"In that child, virtually nothing has been achieved in terms of protection against HIV, and you discover this child to all unknown safety risks," Musoonou said.
The use of this embryo suggests that "the main focus of the researchers" was on testing, not on avoiding this disease, "the Church said.
Even if editing works perfectly, people without normal CCR5 genes face a higher risk of getting certain other viruses, such as the Western Nile and flu deaths. Since there are many ways to prevent HIV infection and can be treated if it happens, these other medical risks are of concern, Musoonu said.
There are also questions about the way he said he continued. He gave an official notice of his work long after he said he had begun – on November 8, in the Chinese Registry of Clinical Trials.
It is unclear whether the participants fully understood the purpose and potential risks and benefits. For example, approval forms are referred to as a project by the AIDS vaccine program.
Scientist Rice, Deem, said he was present in China when potential participants gave their consent and "absolutely" thought they were able to understand the risks.
Deem said he worked with He on a research on the Rice vaccine and believes that genetic regulation is similar to a vaccine.
"It could be an easy way to describe it," he said.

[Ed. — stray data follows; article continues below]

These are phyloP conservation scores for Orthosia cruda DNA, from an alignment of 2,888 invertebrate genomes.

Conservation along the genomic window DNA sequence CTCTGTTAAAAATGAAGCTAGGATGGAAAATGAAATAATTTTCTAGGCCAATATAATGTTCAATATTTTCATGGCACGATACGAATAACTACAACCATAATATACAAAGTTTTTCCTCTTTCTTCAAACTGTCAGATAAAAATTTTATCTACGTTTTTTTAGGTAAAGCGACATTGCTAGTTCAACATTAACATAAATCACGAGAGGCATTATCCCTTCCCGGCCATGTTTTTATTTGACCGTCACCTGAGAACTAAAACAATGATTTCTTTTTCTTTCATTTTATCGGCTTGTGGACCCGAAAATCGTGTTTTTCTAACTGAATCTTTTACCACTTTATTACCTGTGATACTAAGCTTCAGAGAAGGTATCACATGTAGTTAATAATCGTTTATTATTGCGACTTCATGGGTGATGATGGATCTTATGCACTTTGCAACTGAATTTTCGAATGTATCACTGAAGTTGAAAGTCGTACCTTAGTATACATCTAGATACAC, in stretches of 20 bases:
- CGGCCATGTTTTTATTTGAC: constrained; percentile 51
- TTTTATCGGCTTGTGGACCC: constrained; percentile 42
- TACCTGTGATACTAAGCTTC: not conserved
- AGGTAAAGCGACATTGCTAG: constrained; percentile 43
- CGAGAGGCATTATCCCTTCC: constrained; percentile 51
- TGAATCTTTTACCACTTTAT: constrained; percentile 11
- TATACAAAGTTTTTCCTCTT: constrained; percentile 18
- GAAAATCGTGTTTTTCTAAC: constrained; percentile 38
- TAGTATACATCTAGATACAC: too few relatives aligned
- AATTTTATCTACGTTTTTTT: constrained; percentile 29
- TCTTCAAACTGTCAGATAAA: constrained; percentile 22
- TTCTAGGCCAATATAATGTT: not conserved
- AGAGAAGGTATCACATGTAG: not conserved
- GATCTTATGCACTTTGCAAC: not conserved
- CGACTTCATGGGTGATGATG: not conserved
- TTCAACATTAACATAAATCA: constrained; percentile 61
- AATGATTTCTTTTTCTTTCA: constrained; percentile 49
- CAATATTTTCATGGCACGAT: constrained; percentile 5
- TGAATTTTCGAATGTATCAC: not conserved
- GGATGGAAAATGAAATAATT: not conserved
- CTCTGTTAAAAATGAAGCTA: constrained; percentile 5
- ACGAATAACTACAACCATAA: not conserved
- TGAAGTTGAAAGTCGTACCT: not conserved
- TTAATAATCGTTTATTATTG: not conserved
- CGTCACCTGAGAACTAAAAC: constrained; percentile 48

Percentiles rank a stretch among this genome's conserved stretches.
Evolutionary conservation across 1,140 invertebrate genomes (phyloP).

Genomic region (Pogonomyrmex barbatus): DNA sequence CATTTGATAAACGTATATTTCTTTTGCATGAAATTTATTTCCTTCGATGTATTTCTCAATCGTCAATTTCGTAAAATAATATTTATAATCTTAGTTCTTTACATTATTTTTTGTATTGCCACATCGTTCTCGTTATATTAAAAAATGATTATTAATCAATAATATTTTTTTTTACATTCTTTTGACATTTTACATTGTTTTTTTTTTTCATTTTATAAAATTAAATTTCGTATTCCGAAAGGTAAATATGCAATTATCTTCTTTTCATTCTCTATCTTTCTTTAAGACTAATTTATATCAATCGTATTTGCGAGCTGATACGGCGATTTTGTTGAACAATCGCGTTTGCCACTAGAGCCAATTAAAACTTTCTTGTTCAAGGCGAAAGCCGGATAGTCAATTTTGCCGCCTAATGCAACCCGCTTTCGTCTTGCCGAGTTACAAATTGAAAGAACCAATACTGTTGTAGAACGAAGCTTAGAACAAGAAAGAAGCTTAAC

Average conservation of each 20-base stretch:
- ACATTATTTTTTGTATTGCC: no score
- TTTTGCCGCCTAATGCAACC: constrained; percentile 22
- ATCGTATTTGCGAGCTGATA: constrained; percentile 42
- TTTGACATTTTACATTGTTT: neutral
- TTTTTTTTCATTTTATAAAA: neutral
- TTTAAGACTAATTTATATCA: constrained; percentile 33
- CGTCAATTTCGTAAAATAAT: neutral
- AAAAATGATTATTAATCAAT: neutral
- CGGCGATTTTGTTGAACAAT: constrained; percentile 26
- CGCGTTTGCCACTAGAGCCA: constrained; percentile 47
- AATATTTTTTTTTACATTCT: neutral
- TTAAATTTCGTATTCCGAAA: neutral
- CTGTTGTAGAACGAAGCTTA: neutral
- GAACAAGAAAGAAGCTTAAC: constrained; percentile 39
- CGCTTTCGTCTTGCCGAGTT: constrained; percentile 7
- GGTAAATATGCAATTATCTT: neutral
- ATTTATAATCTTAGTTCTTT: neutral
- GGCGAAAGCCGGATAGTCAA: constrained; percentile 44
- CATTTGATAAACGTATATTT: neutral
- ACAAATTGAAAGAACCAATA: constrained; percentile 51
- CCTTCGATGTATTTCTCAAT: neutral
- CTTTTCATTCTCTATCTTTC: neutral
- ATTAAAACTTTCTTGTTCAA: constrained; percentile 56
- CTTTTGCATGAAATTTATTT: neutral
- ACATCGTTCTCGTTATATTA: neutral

Both men are physicists without experience with clinical trials on humans.
A Chinese scientist, He, said he personally made clear goals and told participants that genetic editing of embryos had never been judged and risked before. He said that he would also provide insurance for all children imagined through the project and planned medical supervision until the children were 18 and if they agreed when they were adults.
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Further pregnancy attempts are pending until the safety of this is analyzed and the experts in the field have not comforted themselves, but participants were not informed in advance that they might not have the opportunity to try what they signed when the "first" was achieved, he acknowledged. Free fertility treatment was part of the deal they offered.
He sought and received approval for his project from the women and children of the Shenzhen Harmonicare hospital, which is not one of the four hospitals he said gave embryos for his research or attempted pregnancy.
Some employees in some other hospitals kept in the dark about the nature of the research, which He and Deem said was done to prevent the detection of some HIV infected participants.
"We think this is ethical," said Lin Zhitong, the Harmonicarea administrator who heads the ethics panel.
Every medical staff who handled samples that could contain HIV were aware, he said. Embryologist at He's Laboratory, Kin Jinzhou, confirmed to the AP that he was working spermatozoid and injected the gene editing tool in some attempts at pregnancy.
Participants in the studies are not ethics, he said, but "there are so many authorities about what is right and what is wrong, because their life is on the line."
"I believe this will help families and their children," he said. If it causes unwanted side effects or damage, "I would feel the same pain as they did and it will be my responsibility."